Two sermons by Saint John Chrysostom survive from among the hundreds he preached in Antioch in the late fourth century. Though brief, each sermon covers a plethora of theological points. John was born into a wealthy Christian family in Antioch and prepared for a career in law, but ran away from home to begin a career in the Church. His pronounced ascetic practices and his remarkable eloquence caused him to be appointed chief preacher in Antioch, where he acquired the nickname “Chrysostomus,” or “Golden Mouth.” He was consecrated patriarch of Constantinople, the imperial capital, in 398. He immediately began to make powerful enemies for publicly rebuking both clergy and imperial officials for their corrupt and unchristian behavior. After he called Empress Eudoxia a thief to her face during a Sunday service, she had him banished from the city, and Chrysostom died en route to his place of exile.
Most of Chrysostom’s vast literary output exists in the form of sermons on the books of both the Old and New Testaments. Writing and preaching in flawless Greek, he left behind hundreds of sermons from his period as chief preacher in Antioch. Unfortunately, only two of the sermons on baptismal instructions for catechumens survive. They were preached during Lent of 388. Though brief, these two sermons give indications of many topics of which Chrysostom preached in more detail on other occasions. One of these sermons is addressed to male catechumens; the other is addressed to female catechumens. Both groups would have been making final preparations to be baptized into the Church during Easter.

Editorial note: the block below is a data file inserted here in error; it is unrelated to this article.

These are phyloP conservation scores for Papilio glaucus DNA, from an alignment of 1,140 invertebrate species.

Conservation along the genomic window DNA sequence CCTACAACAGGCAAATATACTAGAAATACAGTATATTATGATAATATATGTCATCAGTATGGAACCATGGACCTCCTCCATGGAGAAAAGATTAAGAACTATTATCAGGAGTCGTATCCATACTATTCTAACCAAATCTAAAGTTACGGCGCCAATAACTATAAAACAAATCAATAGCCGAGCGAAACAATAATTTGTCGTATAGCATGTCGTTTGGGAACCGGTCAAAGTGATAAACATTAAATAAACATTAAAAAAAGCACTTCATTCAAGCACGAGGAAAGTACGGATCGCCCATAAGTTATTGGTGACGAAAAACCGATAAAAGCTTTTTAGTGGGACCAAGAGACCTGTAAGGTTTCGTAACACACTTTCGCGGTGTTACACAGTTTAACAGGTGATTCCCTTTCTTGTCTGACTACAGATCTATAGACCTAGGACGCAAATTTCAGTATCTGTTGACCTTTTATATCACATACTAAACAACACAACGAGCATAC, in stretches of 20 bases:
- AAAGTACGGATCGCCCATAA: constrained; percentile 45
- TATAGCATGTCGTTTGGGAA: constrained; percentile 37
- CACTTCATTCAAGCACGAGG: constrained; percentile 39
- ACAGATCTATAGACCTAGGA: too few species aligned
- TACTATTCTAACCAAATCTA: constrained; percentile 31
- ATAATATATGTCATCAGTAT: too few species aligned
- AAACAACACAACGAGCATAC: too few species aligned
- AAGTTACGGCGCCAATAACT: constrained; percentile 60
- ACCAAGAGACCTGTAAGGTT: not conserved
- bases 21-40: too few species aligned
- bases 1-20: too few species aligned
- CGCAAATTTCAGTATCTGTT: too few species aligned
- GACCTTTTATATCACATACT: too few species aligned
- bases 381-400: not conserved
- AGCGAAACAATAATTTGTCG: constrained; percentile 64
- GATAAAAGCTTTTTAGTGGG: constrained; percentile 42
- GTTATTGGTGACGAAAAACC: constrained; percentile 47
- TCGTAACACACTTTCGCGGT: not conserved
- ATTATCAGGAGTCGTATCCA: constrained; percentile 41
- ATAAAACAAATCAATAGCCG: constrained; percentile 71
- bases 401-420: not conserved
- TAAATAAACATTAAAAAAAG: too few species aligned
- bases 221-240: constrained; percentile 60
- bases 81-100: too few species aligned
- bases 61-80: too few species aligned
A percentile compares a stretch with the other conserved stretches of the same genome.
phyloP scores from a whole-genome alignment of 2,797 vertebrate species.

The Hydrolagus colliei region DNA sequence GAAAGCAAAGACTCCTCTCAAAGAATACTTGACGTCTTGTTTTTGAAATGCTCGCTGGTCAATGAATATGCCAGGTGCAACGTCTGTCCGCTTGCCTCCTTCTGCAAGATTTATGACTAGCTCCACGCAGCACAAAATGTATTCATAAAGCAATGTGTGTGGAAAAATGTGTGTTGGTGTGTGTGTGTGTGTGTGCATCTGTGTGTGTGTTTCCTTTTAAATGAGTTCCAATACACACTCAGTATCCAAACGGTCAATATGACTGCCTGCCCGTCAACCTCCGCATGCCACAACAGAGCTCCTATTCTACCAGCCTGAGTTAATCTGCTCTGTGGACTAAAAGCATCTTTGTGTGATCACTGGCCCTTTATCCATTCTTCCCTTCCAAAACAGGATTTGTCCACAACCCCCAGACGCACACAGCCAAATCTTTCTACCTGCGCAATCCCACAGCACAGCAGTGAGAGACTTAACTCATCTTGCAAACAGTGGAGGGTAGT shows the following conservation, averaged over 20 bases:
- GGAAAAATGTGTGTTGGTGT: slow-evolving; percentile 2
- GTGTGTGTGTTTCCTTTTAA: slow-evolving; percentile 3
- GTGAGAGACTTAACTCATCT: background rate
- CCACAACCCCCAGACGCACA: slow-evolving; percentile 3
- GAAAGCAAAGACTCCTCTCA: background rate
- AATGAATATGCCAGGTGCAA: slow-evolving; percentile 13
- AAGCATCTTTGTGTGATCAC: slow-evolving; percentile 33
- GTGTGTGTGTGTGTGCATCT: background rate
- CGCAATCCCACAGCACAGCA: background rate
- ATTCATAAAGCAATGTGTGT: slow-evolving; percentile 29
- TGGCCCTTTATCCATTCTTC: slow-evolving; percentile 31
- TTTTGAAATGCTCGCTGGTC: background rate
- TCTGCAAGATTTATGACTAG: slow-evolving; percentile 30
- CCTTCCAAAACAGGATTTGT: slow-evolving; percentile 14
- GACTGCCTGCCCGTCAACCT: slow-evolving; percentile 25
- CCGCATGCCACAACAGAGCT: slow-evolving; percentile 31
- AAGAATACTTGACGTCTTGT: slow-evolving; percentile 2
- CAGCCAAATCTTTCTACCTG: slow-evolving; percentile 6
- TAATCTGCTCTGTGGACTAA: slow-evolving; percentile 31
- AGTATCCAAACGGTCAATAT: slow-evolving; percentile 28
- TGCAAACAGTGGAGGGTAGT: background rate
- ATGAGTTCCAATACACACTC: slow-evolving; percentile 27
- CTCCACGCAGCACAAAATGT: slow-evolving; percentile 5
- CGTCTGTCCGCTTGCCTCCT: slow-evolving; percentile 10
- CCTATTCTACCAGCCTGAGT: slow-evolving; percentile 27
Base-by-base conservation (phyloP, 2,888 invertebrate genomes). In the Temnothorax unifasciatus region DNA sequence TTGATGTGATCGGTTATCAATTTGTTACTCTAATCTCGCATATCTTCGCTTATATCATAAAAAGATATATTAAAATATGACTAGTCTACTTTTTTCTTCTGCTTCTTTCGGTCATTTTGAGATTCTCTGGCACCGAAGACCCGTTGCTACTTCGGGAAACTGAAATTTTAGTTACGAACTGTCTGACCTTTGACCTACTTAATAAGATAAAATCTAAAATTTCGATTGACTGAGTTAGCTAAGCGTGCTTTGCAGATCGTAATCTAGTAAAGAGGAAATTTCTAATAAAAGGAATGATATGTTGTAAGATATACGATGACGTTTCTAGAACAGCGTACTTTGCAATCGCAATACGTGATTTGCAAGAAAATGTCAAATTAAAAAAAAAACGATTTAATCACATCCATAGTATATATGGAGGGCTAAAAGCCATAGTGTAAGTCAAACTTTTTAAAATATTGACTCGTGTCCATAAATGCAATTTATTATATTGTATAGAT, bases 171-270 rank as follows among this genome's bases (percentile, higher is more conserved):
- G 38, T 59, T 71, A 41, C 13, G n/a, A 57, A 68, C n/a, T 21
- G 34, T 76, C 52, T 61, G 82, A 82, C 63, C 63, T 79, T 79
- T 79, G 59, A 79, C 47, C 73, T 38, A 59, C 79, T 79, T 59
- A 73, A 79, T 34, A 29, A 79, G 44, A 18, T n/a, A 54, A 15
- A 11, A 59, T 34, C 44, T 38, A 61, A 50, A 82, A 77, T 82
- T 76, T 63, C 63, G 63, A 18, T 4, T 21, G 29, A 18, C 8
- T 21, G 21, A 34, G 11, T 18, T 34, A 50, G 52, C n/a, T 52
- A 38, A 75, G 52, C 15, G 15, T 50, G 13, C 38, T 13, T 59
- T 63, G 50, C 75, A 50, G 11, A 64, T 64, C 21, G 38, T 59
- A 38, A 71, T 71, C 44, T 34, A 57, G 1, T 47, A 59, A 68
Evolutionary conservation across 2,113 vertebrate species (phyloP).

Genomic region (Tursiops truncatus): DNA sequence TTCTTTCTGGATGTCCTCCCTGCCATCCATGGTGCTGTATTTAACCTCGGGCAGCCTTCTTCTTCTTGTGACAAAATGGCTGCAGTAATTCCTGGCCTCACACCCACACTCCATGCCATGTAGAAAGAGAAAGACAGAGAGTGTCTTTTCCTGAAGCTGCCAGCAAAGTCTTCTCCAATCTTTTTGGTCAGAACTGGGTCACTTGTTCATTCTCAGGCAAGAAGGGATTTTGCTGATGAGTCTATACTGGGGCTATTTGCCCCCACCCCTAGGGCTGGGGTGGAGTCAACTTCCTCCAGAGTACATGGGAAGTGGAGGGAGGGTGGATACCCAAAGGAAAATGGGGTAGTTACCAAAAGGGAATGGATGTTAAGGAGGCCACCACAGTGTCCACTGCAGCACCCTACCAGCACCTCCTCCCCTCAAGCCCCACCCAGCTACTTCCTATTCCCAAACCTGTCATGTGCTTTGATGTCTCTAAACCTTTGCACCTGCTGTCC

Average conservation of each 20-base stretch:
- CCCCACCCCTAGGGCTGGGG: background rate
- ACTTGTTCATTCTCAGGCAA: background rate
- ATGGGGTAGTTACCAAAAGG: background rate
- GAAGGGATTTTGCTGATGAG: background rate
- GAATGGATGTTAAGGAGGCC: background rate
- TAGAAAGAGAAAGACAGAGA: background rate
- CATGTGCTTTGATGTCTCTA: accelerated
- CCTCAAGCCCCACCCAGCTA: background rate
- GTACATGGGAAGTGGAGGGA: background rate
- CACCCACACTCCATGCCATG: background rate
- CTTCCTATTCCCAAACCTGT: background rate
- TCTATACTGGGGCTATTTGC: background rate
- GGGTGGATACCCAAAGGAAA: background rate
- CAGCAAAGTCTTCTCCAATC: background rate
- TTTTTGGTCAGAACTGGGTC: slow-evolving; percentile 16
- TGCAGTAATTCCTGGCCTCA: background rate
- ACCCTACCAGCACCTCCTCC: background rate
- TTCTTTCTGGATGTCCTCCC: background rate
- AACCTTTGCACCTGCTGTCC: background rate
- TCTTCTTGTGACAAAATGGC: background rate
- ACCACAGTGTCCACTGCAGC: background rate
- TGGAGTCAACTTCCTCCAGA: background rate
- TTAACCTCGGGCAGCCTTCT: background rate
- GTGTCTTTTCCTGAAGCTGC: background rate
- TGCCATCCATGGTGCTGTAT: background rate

The first sermon is addressed to the male catechumens, who Chrysostom refers to as “those about to be illuminated.” He dwells on the image of baptism as illumination, as a new way of seeing, at length. He wishes the catechumens to be very clear that baptism is not some sort of magic ritual for the forgiveness of sins. Accepting baptism involves a fundamental reorientation of one’s entire existence. One is baptized into the death of Christ. Chrysostom takes this quite literally. On becoming a Christian, one’s former self, one’s previous lifestyle, dies. One now lives not for the possibility of material...
(The entire section is 909 words.)